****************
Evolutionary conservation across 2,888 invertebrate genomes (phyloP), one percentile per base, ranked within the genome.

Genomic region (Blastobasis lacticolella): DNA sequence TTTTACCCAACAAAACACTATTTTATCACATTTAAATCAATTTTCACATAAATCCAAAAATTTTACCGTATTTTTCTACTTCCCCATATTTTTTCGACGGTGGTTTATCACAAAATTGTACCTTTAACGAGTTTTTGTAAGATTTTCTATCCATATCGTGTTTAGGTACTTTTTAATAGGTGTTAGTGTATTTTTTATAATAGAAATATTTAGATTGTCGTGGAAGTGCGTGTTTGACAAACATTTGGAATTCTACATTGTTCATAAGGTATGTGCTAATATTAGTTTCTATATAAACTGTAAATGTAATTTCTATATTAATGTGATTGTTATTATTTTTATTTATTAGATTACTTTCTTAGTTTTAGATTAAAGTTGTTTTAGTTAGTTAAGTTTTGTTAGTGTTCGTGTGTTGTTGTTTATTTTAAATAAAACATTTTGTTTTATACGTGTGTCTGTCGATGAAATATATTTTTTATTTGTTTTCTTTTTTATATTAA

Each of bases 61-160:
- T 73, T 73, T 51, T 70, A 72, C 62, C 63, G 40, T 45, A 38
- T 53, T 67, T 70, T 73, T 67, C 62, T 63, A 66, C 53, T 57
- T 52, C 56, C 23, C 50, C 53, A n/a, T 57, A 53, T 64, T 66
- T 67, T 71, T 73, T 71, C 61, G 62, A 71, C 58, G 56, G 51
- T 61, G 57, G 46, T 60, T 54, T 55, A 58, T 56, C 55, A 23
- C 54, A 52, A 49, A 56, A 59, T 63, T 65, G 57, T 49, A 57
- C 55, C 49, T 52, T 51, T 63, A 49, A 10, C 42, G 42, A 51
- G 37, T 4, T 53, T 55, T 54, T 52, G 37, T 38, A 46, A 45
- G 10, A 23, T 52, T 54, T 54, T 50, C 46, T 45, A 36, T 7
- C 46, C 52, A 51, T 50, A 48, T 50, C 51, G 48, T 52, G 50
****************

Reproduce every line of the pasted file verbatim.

Evolutionary conservation across 2,888 invertebrate genomes (phyloP), one percentile per base, ranked within the genome.

Genomic region (Blastobasis lacticolella): DNA sequence TTTTACCCAACAAAACACTATTTTATCACATTTAAATCAATTTTCACATAAATCCAAAAATTTTACCGTATTTTTCTACTTCCCCATATTTTTTCGACGGTGGTTTATCACAAAATTGTACCTTTAACGAGTTTTTGTAAGATTTTCTATCCATATCGTGTTTAGGTACTTTTTAATAGGTGTTAGTGTATTTTTTATAATAGAAATATTTAGATTGTCGTGGAAGTGCGTGTTTGACAAACATTTGGAATTCTACATTGTTCATAAGGTATGTGCTAATATTAGTTTCTATATAAACTGTAAATGTAATTTCTATATTAATGTGATTGTTATTATTTTTATTTATTAGATTACTTTCTTAGTTTTAGATTAAAGTTGTTTTAGTTAGTTAAGTTTTGTTAGTGTTCGTGTGTTGTTGTTTATTTTAAATAAAACATTTTGTTTTATACGTGTGTCTGTCGATGAAATATATTTTTTATTTGTTTTCTTTTTTATATTAA

Each of bases 61-160:
- T 73, T 73, T 51, T 70, A 72, C 62, C 63, G 40, T 45, A 38
- T 53, T 67, T 70, T 73, T 67, C 62, T 63, A 66, C 53, T 57
- T 52, C 56, C 23, C 50, C 53, A n/a, T 57, A 53, T 64, T 66
- T 67, T 71, T 73, T 71, C 61, G 62, A 71, C 58, G 56, G 51
- T 61, G 57, G 46, T 60, T 54, T 55, A 58, T 56, C 55, A 23
- C 54, A 52, A 49, A 56, A 59, T 63, T 65, G 57, T 49, A 57
- C 55, C 49, T 52, T 51, T 63, A 49, A 10, C 42, G 42, A 51
- G 37, T 4, T 53, T 55, T 54, T 52, G 37, T 38, A 46, A 45
- G 10, A 23, T 52, T 54, T 54, T 50, C 46, T 45, A 36, T 7
- C 46, C 52, A 51, T 50, A 48, T 50, C 51, G 48, T 52, G 50